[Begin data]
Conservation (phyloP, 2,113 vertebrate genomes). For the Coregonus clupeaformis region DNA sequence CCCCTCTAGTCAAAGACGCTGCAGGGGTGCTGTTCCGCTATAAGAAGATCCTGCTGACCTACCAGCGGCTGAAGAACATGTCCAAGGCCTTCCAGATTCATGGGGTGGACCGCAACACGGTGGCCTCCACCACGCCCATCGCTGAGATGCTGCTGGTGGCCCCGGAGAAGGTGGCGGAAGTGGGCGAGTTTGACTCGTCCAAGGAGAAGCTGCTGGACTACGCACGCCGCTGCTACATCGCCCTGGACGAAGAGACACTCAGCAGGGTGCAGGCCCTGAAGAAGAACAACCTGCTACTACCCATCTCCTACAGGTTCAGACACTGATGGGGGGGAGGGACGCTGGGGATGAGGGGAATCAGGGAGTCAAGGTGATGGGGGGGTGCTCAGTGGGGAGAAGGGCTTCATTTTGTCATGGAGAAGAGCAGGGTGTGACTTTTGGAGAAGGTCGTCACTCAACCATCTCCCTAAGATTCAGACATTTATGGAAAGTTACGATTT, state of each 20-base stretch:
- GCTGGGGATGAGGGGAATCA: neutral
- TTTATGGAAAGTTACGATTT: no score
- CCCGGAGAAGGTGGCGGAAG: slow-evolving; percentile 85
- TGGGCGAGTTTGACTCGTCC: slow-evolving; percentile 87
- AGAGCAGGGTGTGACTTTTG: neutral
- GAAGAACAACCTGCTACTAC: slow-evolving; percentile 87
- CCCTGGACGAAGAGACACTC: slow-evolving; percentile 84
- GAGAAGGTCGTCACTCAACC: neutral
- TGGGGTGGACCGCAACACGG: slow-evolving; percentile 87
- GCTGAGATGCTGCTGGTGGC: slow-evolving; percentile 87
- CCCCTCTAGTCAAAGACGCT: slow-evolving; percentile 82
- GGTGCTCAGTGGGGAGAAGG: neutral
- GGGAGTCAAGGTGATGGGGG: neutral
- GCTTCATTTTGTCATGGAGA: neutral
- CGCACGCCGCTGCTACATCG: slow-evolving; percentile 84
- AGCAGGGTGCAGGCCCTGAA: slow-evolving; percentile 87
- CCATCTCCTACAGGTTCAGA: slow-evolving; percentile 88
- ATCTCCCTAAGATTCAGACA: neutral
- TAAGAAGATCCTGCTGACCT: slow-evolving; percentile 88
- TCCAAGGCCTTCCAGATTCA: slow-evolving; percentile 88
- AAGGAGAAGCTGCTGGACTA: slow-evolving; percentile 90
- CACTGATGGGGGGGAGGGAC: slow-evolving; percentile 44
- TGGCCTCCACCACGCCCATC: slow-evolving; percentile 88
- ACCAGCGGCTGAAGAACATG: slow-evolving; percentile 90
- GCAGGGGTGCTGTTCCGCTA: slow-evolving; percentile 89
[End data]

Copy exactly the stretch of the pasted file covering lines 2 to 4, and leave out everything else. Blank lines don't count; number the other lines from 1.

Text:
- GCTGGGGATGAGGGGAATCA: neutral
- TTTATGGAAAGTTACGATTT: no score
- CCCGGAGAAGGTGGCGGAAG: slow-evolving; percentile 85